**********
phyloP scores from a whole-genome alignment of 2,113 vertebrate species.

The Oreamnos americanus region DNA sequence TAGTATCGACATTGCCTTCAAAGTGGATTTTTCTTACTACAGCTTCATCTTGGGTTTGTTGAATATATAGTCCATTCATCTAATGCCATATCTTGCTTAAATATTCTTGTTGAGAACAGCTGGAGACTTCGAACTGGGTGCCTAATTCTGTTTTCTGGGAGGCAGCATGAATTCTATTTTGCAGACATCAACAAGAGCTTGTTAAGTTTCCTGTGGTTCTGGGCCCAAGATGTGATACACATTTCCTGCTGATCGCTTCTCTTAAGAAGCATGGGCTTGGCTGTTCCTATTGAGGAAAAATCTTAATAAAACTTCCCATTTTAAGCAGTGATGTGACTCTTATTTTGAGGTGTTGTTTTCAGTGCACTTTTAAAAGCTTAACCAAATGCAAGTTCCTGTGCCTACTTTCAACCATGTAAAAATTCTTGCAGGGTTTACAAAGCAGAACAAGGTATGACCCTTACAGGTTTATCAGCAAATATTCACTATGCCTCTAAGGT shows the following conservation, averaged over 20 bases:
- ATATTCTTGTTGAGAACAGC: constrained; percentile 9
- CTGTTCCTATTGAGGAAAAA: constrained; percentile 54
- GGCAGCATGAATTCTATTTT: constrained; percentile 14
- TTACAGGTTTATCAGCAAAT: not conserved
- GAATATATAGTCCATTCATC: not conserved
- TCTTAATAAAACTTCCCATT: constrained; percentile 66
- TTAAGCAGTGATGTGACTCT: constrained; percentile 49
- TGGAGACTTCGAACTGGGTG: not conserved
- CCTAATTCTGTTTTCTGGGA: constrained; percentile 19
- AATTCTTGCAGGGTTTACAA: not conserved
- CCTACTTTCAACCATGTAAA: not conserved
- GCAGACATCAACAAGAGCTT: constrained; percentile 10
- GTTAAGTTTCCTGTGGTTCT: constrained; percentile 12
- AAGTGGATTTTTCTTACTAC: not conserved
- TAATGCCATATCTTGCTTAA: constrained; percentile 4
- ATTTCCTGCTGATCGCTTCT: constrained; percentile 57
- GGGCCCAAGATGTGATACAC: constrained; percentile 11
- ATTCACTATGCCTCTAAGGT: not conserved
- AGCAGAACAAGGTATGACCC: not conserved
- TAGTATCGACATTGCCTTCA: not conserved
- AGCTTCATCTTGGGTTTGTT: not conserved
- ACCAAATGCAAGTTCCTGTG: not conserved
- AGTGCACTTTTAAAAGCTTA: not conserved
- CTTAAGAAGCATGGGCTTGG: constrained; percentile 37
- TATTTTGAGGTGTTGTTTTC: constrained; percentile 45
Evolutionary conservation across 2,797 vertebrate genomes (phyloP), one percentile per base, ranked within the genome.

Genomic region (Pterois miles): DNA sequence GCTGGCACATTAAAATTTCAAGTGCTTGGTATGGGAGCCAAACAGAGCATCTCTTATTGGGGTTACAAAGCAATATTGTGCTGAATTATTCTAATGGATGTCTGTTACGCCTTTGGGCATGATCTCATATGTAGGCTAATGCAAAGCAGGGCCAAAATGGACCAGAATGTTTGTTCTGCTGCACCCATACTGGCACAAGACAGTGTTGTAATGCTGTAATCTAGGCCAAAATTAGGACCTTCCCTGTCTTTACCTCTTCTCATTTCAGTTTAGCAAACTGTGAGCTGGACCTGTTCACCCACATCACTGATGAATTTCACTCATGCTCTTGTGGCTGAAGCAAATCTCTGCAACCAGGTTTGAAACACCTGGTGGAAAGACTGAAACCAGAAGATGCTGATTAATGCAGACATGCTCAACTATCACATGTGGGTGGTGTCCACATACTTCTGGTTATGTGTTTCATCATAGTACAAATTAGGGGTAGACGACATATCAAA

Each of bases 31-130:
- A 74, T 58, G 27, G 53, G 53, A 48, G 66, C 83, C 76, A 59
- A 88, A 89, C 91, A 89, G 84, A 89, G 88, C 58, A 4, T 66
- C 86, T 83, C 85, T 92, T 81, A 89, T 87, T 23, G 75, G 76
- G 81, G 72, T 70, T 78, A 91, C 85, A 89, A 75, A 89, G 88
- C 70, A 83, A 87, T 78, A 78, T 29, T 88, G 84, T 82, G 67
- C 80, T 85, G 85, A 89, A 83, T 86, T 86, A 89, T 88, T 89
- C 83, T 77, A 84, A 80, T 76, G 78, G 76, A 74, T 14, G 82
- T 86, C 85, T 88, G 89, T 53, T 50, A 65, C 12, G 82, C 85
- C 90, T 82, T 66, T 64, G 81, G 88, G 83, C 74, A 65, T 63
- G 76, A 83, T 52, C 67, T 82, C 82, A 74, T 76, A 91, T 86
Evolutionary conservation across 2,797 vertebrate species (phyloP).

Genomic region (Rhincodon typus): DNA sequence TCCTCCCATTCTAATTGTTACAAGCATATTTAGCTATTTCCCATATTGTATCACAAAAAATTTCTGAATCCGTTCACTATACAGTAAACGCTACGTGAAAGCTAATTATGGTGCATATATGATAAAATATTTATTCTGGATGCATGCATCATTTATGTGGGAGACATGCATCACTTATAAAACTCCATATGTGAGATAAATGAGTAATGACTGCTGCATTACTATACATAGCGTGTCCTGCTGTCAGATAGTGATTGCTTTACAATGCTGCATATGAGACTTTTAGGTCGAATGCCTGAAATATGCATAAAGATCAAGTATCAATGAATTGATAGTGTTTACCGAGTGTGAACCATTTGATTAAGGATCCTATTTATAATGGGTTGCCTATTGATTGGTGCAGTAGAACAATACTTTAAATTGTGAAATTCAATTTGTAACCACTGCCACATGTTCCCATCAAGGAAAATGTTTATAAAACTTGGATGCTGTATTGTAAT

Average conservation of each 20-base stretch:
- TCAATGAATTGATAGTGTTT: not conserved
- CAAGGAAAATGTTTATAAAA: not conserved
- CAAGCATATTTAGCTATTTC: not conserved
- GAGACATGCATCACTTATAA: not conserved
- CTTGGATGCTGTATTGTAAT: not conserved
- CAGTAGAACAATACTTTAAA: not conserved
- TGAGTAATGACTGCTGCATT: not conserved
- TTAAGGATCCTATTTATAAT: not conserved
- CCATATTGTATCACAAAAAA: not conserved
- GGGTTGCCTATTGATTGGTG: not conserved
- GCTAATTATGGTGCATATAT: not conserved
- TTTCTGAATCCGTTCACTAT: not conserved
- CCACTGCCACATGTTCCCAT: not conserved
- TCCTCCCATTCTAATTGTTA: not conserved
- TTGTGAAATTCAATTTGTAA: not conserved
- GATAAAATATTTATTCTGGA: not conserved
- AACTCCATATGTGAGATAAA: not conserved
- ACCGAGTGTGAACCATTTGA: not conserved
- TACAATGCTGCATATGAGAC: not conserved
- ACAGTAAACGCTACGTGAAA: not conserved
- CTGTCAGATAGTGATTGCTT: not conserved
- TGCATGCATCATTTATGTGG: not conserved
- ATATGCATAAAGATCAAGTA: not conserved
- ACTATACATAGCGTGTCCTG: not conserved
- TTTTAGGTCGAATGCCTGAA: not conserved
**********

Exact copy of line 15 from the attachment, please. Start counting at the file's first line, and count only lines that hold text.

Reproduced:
- GTTAAGTTTCCTGTGGTTCT: constrained; percentile 12